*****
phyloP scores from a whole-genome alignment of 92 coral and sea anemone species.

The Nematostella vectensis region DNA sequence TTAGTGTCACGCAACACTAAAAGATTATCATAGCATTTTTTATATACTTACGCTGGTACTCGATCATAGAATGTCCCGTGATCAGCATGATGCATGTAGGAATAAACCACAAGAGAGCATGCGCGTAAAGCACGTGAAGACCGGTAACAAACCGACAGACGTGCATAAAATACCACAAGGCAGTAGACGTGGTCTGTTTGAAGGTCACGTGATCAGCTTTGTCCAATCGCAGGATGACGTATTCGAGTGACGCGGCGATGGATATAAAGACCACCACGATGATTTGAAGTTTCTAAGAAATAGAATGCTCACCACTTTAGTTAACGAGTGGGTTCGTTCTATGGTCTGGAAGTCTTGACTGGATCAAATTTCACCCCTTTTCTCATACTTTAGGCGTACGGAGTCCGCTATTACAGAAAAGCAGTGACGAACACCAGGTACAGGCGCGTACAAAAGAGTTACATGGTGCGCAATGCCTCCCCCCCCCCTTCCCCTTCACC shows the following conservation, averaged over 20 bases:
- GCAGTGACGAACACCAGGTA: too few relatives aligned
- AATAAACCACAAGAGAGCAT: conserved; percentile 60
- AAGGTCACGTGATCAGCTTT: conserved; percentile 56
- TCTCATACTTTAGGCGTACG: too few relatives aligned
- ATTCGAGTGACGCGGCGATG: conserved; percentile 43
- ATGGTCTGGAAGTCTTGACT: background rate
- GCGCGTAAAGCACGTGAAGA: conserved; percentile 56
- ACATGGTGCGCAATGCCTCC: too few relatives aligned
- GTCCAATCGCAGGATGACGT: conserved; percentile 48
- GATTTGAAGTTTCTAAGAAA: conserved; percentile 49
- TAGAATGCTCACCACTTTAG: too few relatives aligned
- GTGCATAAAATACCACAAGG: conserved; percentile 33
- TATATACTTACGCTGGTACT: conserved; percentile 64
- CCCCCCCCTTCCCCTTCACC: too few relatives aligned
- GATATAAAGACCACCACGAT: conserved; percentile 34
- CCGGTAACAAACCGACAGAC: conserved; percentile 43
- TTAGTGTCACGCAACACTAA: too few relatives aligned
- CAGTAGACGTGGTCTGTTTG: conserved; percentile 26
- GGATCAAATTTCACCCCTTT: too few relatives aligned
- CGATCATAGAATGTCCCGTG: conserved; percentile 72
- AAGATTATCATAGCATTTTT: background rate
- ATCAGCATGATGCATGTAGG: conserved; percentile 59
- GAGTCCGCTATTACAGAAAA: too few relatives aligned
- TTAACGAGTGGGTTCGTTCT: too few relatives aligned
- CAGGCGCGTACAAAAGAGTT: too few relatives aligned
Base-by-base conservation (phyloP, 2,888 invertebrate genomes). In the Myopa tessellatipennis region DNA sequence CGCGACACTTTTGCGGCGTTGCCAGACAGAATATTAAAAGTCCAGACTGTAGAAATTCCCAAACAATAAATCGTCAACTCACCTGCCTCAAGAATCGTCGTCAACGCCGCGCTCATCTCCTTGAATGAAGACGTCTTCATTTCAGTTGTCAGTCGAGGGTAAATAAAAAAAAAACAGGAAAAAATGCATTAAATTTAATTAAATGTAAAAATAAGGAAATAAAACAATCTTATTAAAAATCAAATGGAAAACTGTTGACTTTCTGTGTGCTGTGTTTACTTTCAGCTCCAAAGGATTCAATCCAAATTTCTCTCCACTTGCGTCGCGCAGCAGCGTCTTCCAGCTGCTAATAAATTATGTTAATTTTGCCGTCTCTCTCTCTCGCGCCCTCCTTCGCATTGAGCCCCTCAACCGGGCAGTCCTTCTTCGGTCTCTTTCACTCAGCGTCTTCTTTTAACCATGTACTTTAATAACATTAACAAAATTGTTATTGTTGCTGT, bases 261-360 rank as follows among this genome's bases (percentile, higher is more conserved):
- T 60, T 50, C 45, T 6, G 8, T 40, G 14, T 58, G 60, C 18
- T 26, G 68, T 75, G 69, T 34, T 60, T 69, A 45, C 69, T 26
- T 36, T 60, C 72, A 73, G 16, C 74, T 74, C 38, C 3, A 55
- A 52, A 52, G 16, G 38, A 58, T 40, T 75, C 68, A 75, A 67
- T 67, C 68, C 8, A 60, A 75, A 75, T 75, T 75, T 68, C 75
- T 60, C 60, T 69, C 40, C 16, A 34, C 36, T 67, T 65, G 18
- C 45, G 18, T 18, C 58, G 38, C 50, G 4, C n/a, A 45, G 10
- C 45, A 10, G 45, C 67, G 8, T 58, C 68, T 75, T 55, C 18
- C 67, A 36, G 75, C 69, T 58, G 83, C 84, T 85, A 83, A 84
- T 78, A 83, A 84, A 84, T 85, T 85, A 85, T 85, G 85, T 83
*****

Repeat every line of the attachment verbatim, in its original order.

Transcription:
phyloP scores from a whole-genome alignment of 92 coral and sea anemone species.

The Nematostella vectensis region DNA sequence TTAGTGTCACGCAACACTAAAAGATTATCATAGCATTTTTTATATACTTACGCTGGTACTCGATCATAGAATGTCCCGTGATCAGCATGATGCATGTAGGAATAAACCACAAGAGAGCATGCGCGTAAAGCACGTGAAGACCGGTAACAAACCGACAGACGTGCATAAAATACCACAAGGCAGTAGACGTGGTCTGTTTGAAGGTCACGTGATCAGCTTTGTCCAATCGCAGGATGACGTATTCGAGTGACGCGGCGATGGATATAAAGACCACCACGATGATTTGAAGTTTCTAAGAAATAGAATGCTCACCACTTTAGTTAACGAGTGGGTTCGTTCTATGGTCTGGAAGTCTTGACTGGATCAAATTTCACCCCTTTTCTCATACTTTAGGCGTACGGAGTCCGCTATTACAGAAAAGCAGTGACGAACACCAGGTACAGGCGCGTACAAAAGAGTTACATGGTGCGCAATGCCTCCCCCCCCCCTTCCCCTTCACC shows the following conservation, averaged over 20 bases:
- GCAGTGACGAACACCAGGTA: too few relatives aligned
- AATAAACCACAAGAGAGCAT: conserved; percentile 60
- AAGGTCACGTGATCAGCTTT: conserved; percentile 56
- TCTCATACTTTAGGCGTACG: too few relatives aligned
- ATTCGAGTGACGCGGCGATG: conserved; percentile 43
- ATGGTCTGGAAGTCTTGACT: background rate
- GCGCGTAAAGCACGTGAAGA: conserved; percentile 56
- ACATGGTGCGCAATGCCTCC: too few relatives aligned
- GTCCAATCGCAGGATGACGT: conserved; percentile 48
- GATTTGAAGTTTCTAAGAAA: conserved; percentile 49
- TAGAATGCTCACCACTTTAG: too few relatives aligned
- GTGCATAAAATACCACAAGG: conserved; percentile 33
- TATATACTTACGCTGGTACT: conserved; percentile 64
- CCCCCCCCTTCCCCTTCACC: too few relatives aligned
- GATATAAAGACCACCACGAT: conserved; percentile 34
- CCGGTAACAAACCGACAGAC: conserved; percentile 43
- TTAGTGTCACGCAACACTAA: too few relatives aligned
- CAGTAGACGTGGTCTGTTTG: conserved; percentile 26
- GGATCAAATTTCACCCCTTT: too few relatives aligned
- CGATCATAGAATGTCCCGTG: conserved; percentile 72
- AAGATTATCATAGCATTTTT: background rate
- ATCAGCATGATGCATGTAGG: conserved; percentile 59
- GAGTCCGCTATTACAGAAAA: too few relatives aligned
- TTAACGAGTGGGTTCGTTCT: too few relatives aligned
- CAGGCGCGTACAAAAGAGTT: too few relatives aligned
Base-by-base conservation (phyloP, 2,888 invertebrate genomes). In the Myopa tessellatipennis region DNA sequence CGCGACACTTTTGCGGCGTTGCCAGACAGAATATTAAAAGTCCAGACTGTAGAAATTCCCAAACAATAAATCGTCAACTCACCTGCCTCAAGAATCGTCGTCAACGCCGCGCTCATCTCCTTGAATGAAGACGTCTTCATTTCAGTTGTCAGTCGAGGGTAAATAAAAAAAAAACAGGAAAAAATGCATTAAATTTAATTAAATGTAAAAATAAGGAAATAAAACAATCTTATTAAAAATCAAATGGAAAACTGTTGACTTTCTGTGTGCTGTGTTTACTTTCAGCTCCAAAGGATTCAATCCAAATTTCTCTCCACTTGCGTCGCGCAGCAGCGTCTTCCAGCTGCTAATAAATTATGTTAATTTTGCCGTCTCTCTCTCTCGCGCCCTCCTTCGCATTGAGCCCCTCAACCGGGCAGTCCTTCTTCGGTCTCTTTCACTCAGCGTCTTCTTTTAACCATGTACTTTAATAACATTAACAAAATTGTTATTGTTGCTGT, bases 261-360 rank as follows among this genome's bases (percentile, higher is more conserved):
- T 60, T 50, C 45, T 6, G 8, T 40, G 14, T 58, G 60, C 18
- T 26, G 68, T 75, G 69, T 34, T 60, T 69, A 45, C 69, T 26
- T 36, T 60, C 72, A 73, G 16, C 74, T 74, C 38, C 3, A 55
- A 52, A 52, G 16, G 38, A 58, T 40, T 75, C 68, A 75, A 67
- T 67, C 68, C 8, A 60, A 75, A 75, T 75, T 75, T 68, C 75
- T 60, C 60, T 69, C 40, C 16, A 34, C 36, T 67, T 65, G 18
- C 45, G 18, T 18, C 58, G 38, C 50, G 4, C n/a, A 45, G 10
- C 45, A 10, G 45, C 67, G 8, T 58, C 68, T 75, T 55, C 18
- C 67, A 36, G 75, C 69, T 58, G 83, C 84, T 85, A 83, A 84
- T 78, A 83, A 84, A 84, T 85, T 85, A 85, T 85, G 85, T 83